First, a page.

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This personality type is the most susceptible to impostor syndrome post-pandemic

Under normal circumstances, this type of person is more prone to impostor syndrome, and the pandemic may only heighten this response.

This personality type is the most susceptible to impostor syndrome post-pandemic
[Photo: Lacheev/iStock]
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As life starts to return to a new version of normal, many of us will reemerge as different people. Fifteen months of isolation and virtual connections can take a toll, especially for those who tend to be more sensitive than others.

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Melody Wilding, author of Trust Yourself: Stop Overthinking and Channel Your Emotions for Success at Work, says the group that may be impacted the most are those she calls “sensitive strivers,” empathetic, driven individuals who often put a lot of career pressure on themselves.

“In executive leadership and the C-suite, these qualities are highly an asset,” she says. “Because they’re empathetic and observant, sensitive strivers are great at conflict and crisis communication, problem-solving, and critical thinking skills. But they’re not without their downsides.”

Under normal circumstances, this group is more prone to impostor syndrome, and the pandemic may heighten the response.

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“The depth of processing makes these people highly self-aware, and they can become self-conscious thinking through situations so complexly that they overthink them,” says Wilding. “Being sensitive means having a natural bias toward safety, looking for danger. They tend to be more focused on the negative, such as not measuring up or failing. It’s the hallmark of feeling like an impostor.”

Wilding expects an explosion of impostor syndrome for these three reasons:

  1. Stress: Everyone’s stress has increased. “People were asked to take on more with less resources and they feel burned out,” says Wilding. “Impostor syndrome is more likely when you’re mentally and emotionally depleted.”
  2. Ambiguity: The pandemic caused us to change suddenly, going from an office to working from home. “Business units shut down and teams were reorged overnight,” says Wilding. “All that uncertainty can amplify a sense of impostor syndrome. You don’t know what you’re doing when you’re presented with new challenges.”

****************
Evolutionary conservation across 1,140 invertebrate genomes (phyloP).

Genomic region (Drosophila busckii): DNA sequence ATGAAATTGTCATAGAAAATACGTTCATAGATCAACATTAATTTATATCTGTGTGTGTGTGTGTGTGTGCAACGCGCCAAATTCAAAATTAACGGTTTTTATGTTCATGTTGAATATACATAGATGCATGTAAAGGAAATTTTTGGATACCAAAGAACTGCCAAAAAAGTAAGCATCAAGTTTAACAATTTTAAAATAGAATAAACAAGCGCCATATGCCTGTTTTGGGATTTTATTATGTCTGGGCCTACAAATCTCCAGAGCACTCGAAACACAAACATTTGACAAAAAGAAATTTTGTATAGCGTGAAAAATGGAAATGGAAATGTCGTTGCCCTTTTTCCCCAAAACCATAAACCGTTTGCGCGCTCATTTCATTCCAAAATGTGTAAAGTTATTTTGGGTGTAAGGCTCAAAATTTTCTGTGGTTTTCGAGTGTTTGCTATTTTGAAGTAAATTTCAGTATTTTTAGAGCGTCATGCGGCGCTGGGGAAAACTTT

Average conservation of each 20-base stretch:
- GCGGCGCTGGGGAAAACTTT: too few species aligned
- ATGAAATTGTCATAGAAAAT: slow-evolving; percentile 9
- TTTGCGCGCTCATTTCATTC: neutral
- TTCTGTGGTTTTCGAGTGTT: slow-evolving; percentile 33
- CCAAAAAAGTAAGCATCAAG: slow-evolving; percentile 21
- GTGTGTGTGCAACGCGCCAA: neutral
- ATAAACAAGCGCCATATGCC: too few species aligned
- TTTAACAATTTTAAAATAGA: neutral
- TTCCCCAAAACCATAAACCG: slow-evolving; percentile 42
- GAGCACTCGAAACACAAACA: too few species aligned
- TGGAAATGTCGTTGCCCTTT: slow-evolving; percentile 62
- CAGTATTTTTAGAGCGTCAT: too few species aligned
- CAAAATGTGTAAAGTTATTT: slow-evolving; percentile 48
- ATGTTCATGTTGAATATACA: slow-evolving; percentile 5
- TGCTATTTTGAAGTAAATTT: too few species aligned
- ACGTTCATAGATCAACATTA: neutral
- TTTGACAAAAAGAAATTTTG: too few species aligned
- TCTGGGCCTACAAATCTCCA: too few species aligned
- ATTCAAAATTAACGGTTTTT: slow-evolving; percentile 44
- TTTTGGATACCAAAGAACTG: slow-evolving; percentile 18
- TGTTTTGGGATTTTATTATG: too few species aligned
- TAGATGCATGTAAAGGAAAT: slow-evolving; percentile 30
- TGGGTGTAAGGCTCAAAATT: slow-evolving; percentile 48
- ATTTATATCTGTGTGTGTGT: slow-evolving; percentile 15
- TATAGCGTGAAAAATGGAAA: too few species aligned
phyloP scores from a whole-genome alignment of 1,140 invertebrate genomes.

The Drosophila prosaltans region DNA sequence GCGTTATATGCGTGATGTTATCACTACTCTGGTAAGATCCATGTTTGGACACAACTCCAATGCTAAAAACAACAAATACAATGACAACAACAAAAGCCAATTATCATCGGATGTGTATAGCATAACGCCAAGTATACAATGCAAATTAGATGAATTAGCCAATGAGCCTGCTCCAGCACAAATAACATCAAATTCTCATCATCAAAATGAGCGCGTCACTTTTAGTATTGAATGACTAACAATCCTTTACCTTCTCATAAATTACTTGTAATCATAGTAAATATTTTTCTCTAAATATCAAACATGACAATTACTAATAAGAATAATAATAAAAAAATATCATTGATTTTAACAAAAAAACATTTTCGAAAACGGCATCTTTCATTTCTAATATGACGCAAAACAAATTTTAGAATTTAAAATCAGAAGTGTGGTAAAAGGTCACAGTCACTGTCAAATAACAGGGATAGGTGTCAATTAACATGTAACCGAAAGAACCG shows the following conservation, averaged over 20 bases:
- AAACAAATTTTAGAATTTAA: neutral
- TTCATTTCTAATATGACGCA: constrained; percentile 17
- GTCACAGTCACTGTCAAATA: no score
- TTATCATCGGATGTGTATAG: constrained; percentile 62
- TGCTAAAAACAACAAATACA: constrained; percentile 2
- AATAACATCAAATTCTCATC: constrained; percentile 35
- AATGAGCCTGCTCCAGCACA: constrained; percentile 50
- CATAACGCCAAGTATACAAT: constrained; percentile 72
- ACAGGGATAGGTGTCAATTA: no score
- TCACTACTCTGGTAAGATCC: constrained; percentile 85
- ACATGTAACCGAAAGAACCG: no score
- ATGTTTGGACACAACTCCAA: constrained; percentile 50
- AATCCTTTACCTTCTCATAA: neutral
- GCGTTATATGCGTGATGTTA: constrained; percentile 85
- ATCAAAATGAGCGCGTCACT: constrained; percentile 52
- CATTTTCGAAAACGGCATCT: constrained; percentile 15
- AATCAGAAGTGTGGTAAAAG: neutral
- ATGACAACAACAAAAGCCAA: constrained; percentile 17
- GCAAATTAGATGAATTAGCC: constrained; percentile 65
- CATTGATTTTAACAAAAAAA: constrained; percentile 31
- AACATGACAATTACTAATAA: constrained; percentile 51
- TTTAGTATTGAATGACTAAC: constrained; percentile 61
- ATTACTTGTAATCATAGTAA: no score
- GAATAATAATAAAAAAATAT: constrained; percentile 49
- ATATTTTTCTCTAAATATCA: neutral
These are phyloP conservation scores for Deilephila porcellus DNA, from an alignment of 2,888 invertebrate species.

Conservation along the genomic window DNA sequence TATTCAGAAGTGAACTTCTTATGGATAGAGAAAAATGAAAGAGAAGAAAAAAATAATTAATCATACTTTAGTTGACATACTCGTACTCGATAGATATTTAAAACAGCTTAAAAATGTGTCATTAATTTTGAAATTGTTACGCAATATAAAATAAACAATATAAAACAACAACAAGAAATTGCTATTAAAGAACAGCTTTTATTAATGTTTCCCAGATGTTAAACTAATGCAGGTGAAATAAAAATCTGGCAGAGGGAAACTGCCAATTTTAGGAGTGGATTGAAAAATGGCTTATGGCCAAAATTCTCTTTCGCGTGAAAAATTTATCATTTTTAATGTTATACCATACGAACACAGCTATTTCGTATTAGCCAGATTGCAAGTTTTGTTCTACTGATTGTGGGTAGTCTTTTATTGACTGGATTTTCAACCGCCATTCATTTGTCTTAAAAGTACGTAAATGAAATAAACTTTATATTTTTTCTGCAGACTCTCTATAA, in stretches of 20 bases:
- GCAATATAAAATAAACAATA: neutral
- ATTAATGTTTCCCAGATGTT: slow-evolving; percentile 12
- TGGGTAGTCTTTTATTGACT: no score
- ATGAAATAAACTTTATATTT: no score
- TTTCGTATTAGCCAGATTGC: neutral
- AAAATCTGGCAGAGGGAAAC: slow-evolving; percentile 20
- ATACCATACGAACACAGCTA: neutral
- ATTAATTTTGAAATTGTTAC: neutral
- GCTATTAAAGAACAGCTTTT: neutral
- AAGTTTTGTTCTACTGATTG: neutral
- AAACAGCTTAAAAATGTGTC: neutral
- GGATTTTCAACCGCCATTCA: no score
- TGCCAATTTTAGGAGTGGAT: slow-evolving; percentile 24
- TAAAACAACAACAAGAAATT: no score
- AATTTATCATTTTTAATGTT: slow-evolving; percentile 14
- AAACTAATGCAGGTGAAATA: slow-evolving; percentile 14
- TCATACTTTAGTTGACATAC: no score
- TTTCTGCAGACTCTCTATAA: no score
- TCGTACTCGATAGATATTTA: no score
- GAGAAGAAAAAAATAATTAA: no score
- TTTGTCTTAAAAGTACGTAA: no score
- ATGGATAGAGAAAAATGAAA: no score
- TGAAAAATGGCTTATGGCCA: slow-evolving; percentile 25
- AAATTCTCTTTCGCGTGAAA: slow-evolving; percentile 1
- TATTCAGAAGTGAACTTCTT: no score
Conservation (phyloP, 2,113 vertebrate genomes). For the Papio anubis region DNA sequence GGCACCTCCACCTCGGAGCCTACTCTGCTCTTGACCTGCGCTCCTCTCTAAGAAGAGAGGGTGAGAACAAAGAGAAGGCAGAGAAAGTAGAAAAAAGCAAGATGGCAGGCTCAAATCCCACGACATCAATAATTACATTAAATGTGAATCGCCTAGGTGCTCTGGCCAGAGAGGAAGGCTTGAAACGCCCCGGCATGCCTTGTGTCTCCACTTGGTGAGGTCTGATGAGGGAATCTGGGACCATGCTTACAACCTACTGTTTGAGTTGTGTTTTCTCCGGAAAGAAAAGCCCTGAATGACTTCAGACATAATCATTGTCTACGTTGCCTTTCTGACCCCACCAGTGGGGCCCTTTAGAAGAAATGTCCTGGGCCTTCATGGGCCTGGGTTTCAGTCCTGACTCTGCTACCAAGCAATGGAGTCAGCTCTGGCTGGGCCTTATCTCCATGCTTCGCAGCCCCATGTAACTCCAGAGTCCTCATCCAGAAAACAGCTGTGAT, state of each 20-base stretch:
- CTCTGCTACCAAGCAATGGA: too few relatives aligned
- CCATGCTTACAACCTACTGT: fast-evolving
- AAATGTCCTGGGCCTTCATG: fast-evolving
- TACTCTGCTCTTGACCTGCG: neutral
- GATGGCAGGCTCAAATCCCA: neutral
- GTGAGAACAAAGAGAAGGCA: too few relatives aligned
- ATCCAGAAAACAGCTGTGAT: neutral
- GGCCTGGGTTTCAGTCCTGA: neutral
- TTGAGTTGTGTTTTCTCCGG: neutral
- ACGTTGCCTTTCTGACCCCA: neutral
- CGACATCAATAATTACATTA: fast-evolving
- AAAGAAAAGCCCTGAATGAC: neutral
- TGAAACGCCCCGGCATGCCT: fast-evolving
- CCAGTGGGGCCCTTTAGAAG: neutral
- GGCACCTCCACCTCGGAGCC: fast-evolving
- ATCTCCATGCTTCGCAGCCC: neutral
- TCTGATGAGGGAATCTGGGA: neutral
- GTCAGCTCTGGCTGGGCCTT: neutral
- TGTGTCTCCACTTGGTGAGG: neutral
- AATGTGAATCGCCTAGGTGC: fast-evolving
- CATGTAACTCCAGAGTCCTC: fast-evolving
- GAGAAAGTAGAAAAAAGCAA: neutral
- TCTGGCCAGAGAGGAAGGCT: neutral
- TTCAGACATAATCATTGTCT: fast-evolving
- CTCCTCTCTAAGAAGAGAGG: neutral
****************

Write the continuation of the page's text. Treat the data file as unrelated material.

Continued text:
3. Isolation: When you’re working from home, you don’t get as many informal nods of approval. “In absence of a lot of those lighter touches of validation, people may become paranoid about their performance,” says Wilding. “They may worry if senior leadership used a period and not an exclamation point in an email, or if someone doesn’t show up on a Zoom call. This can lead to reading more into situations and interpreting them as inadequacy.”

Impostor syndrome usually follows some form of stressor, and a change in environment—such as the pandemic—can catalyze that, causing self-doubt. “People worry, Do I know what I’m doing?” says Wilding. “There’s a perception around change that you won’t be able to handle it.”

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Overcoming impostor syndrome requires following a few simple steps.

Know It’s Coming

As we all reemerge, the first step is to expect a big adjustment during the transition period. “People have changed, and there will be a shift all over again as we get used to interacting in person,” says Wilding. “We’re out of practice and some of us may feel anxious about social interactions, worrying about what people will think of you. Self-judgment will come back, but hopefully it will be temporary as we settle into a hybrid and in-person world.”

Name the Voice

Recognizing impostor syndrome is half the battle, says Wilding. One tool she recommends is naming the negative voice inside your head. “Give it an identity separate from yourself,” she says. “Name it. You can call it ‘gremlin’ or ‘Bart.’ This can help change the relationship. When you identify it, you can say, ‘There’s Bart telling me everyone will laugh at me.’ It’s very helpful to separate it from yourself.”

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Be Objective

The next step is stepping outside of yourself and imagining the words you use on yourself being directed toward your colleague or friend. “It’s much easier to access empathy and compassion when it’s for someone else,” says Wilding. “Sensitive strivers are everyone else’s cheerleader. You have to practice channeling those emotions back to yourself, being your own coach. Ask yourself, What are the words I would be telling someone else?”

Acknowledge Your Strengths

Create a brag file where you reflect on the wins from the day. This doesn’t have to mean praise, says Wilding. “It can be, but it can also be the moments of strength you created for yourself, such as the times you felt proud and pushed through resistance,” she says. “Reading and reflecting on these times when you’re feeling doubtful is a helpful way to rewire your focus from negative thoughts to the belief that you do have strengths and know what you are doing.”

Go Slowly

Thwart impostor syndrome by easing back into an office routine. If possible, adopt a hybrid arrangement, working from home a few days a week. “It can be jarring if you go from being all remote to all in the office, especially if you’re a sensitive striver,” says Wilding. “You need time to process and adjust. Think of it as an on-ramping time.”

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Giving yourself time and grace to get used to a new normal will help avoid the negativity that sets the stage for feeling like an impostor. Just like we all had to learn to cope with the pandemic, we will all have to learn how to navigate a post-COVID world, too.